Consumer inflation in China hit fresh 15-month highs in May, with the index surging to 2.7 per cent from 2.5 per cent the previous month. The data published by the National Bureau of Statistics was in line with analysts’ expectations polled by the Wall Street Journal and revealed that the rise in inflation was primarily led by food prices, caused by supply disruptions amid falling inventories.
Following are the key highlights of China’s May consumer inflation numbers-
- On the month, the consumer price index rose 0.1 per cent in May, unchanged from April.
- Year on year, food inflation jumped to 7.7 per cent from 6.1 per cent in April, the sharpest increase in almost 71/2 years.
- Inflation excluding food items moderated to 1.6 per cent from 1.7 per cent in April.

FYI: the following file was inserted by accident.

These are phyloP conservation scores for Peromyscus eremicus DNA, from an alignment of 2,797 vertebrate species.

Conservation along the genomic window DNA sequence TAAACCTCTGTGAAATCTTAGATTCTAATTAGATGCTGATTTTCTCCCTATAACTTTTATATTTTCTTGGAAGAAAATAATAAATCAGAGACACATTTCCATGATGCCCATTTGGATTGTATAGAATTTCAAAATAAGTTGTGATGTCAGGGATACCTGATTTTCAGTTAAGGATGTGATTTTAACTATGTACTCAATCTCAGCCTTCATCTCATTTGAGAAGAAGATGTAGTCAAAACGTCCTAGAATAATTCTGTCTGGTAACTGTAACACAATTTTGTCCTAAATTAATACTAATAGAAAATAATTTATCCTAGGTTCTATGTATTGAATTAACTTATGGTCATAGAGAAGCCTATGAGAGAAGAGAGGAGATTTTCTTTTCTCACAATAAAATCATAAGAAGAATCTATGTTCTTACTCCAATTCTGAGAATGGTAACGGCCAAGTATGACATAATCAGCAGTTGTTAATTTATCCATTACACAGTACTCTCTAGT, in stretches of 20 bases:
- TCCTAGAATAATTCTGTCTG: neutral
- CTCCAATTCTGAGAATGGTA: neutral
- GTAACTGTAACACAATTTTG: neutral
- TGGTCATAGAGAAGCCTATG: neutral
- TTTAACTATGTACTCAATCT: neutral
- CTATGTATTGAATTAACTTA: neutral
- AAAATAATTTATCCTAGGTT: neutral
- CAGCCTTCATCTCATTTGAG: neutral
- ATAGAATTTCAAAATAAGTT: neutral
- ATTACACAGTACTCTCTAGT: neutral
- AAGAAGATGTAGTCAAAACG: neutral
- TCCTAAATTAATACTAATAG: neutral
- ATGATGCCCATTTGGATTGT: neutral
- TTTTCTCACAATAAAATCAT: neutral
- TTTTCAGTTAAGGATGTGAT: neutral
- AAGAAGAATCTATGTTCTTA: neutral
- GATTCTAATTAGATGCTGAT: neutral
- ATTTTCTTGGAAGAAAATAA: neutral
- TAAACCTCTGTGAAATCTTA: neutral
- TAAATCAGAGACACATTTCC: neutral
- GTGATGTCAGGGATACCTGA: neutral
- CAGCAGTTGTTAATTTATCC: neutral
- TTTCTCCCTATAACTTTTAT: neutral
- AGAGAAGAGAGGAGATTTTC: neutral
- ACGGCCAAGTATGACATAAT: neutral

- While prices of fresh fruits spiked from an annual pace of 17.4 per cent in April to 26.7 per cent in May, prices of pork soared from 14.4 per cent to 18.2 per cent during the corresponding period, boosting the headline index by 0.86 percentage points.
Consumer prices have seen a steady upsurge in the last three months, from more than one-year lows in February, in spite of wholesale inflation moderating to 0.6 per cent in May from 0.9 per cent in April. While China’s import tariffs on food imports from the US, especially on pork could have contributed to the surge in consumer prices to some extent, the index, at least for now is below the Central Bank’s target of 3 per cent.